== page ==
I trained as a teacher and twice a year there was the usual giving of presents for Christmas and at the end of the school year. At the beginning of my career I lived with 4 other girls, 3 of them teachers and we’d all come home at the end of the term with a box full of well intentions. Hubbie remembers visiting us all in the early days of our relationship and we had a round table in the corner of the lounge that was heaped with chocolate, 4 teachers x 30 children in each class is a lot of boxes of chocolate. When anyone came to visit they left laden with chocolate as we really struggled to eat all we were given and don’t forget, most of our friends at that time were teachers also so chocolate was the last thing they wanted too!
Over my teaching career I was given, statues, scarves, plants, picture frames, alcohol (lovely!) money boxes to name but a few things all bought in wonderfully wrapped held by, generally, smiley faced children. There were a few who had no idea what mum had bought but that was to be expected. I always opened them in in the lunch time so I could say a little, discreet, thank you and I was always mindful of those who would have brought in something but for various reasons couldn’t. (They would tell me they had wanted to and I would just say a lovely drawing makes a great present…)
As the children got to know me the presents started to change. I am a ‘what you see is what you get’ kind of person and this was the teacher I became. I told them of my living on a boat, (I taught them how to do narrow boat art) I asked advice about a present for Mr ‘L’ as Hubbie came to be known. They gave me some great advice re the advantages of an x-box over a PlayStation so that’s what I bought! They knew I loved a cup of tea at lunch time, that I played the ‘cello (I played to them instead of a story some days) and that I lived with other teachers and this all was slowly sinking in with the children.
During one Winter term we were writing poems about Winter and after a walk around the grounds of the school seeing the wisping smoke rising from chimneys, after looking at the frozen spiders webs and feeling the biting wind on our faces I took a photo of the whole class breathing out to show the mist we had created that you can only do in the depths of winter. I also told the children about me clearing off the ice from my windscreen using an old CD case. One child listened to this and at the end of the term I had an apologetic mum present me with a present that she said ‘J insisted that you’d like this and I’m really sorry if he’s got it wrong….’ I opened up the present wondering what on earth it could be and there, in the wrapping paper, was a red plastic screen scrapper. Never had I been happier with a present…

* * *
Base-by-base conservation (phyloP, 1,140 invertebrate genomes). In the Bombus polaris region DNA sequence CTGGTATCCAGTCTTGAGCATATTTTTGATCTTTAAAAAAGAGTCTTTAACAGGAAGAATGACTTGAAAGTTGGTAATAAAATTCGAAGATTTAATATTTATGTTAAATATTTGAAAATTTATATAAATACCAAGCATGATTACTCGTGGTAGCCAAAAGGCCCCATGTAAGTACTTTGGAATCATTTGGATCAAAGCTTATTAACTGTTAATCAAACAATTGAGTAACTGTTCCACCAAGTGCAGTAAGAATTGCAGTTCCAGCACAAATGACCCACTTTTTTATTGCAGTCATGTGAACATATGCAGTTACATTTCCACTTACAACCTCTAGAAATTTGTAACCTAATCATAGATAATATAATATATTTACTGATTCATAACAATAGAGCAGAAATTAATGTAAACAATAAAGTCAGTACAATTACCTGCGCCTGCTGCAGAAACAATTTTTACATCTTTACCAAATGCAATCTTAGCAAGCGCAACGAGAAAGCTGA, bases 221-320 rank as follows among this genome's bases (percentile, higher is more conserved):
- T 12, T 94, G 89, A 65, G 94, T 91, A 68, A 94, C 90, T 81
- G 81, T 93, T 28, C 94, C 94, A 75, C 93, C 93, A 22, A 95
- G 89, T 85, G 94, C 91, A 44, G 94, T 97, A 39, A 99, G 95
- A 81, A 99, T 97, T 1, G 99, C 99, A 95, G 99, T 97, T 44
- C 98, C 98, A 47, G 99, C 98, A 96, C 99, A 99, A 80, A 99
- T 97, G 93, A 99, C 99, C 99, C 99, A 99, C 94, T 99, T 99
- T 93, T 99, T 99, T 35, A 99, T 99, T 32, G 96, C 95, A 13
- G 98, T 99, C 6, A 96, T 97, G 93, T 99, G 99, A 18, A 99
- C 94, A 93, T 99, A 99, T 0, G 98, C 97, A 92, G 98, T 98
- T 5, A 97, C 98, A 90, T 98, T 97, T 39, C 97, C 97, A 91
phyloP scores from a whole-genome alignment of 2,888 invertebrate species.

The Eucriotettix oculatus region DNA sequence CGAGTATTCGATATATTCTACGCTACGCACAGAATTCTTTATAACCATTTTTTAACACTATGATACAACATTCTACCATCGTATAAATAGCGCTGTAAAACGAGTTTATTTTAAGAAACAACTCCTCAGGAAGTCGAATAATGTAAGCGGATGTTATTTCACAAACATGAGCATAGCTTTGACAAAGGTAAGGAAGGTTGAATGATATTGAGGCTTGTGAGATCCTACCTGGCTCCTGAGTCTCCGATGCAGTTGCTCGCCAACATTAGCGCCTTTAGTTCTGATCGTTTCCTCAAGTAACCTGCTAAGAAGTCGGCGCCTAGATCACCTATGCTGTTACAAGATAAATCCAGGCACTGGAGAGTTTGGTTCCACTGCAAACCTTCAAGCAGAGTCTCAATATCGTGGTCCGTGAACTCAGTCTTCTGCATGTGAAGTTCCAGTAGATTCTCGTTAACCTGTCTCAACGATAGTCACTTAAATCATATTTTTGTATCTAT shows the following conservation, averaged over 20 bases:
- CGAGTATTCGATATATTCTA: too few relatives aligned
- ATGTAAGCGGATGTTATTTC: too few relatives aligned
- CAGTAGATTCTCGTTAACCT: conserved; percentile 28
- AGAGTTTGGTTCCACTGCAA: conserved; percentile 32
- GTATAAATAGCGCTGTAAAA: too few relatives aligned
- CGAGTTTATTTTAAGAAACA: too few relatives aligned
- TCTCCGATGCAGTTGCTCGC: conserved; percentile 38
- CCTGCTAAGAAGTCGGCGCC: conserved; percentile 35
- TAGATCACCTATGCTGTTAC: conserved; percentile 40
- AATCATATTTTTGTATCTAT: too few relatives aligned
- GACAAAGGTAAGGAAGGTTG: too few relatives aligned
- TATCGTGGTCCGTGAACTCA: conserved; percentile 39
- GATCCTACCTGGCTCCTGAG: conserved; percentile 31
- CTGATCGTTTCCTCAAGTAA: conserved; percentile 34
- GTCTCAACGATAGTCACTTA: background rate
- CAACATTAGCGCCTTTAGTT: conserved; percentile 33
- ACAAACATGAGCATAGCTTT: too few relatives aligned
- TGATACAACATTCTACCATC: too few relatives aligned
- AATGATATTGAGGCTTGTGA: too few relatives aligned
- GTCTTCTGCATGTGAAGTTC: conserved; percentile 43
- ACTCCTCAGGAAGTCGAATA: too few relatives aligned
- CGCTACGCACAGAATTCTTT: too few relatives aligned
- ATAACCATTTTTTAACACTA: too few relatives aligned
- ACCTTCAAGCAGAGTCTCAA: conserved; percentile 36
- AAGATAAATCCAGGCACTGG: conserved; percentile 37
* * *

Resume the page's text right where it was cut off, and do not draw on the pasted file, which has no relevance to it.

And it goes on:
C bought me a present of a boat and said ‘Sorry, Miss, I couldn’t find a narrow boat’ and I opened up the present of a little sailing boat and I loved it. C had really thought about what I would have liked and this little boat lived in our bathroom for years until one of my sons put it in the bath. (It was an ornament and didn’t float) M gave me a little pig money box with narrow boat art decoration. She said that she had asked her mum if they could go to the local canal centre to buy something for me. Again I still have the money box and it still reminds me of her.
The picture frames I’ve been given all hold photos that are special to me. Oliver looks out from one and a little picture of our wedding is in another but the most wonderful presents were the drawings and cards that I’ve been made some from children that this was especially difficult for them to do.
I now have children and I am on the other side of the fence in terms of end of term presents. I, at first, agonised over what to buy, how much to spend and -would they like it? It took a while for me to reconnect with my own experiences of receiving presents from pupils. I then remembered to ask Oliver (he was our 1st) what he thought his teacher might like and he had a great idea –a yellow whiteboard pen. It took a while to find a yellow one but we did it and he proudly gave his teacher an Oliver original card and a wrapped yellow pen. His teacher unwrapped the present with us and when Oliver said ‘you lost your yellow pen, I thought you’d like another one’, she was visibly moved and said he was right. I have also bought nice photo frames and his last teacher was very happy with hers and said she had found a lovely picture of her son and put it in the frame.
We are in an age of austerity, of make do and mend and going back to basics. Instead of reaching for that well known, large supermarket’s ‘thank you teacher’ offering that cost way more than you really want to spend. Why not make something –a lovely tub of summery lemon curd, a few homemade iced biscuits wrapped in cellophane or just ask your child to do a lovely picture or make a card. I didn’t go into teaching for the end of term presents I wanted to help children learn in a fun way. Maybe this year could be the first year of going back to simple presents or better still, if you feel your child’s teacher has done wonders for your child, has gone that extra mile to help or has inspired your child in some way then why not take 5 mins, find a nice card and write and tell them. A simple ‘thank you’ for me, was the best present of all.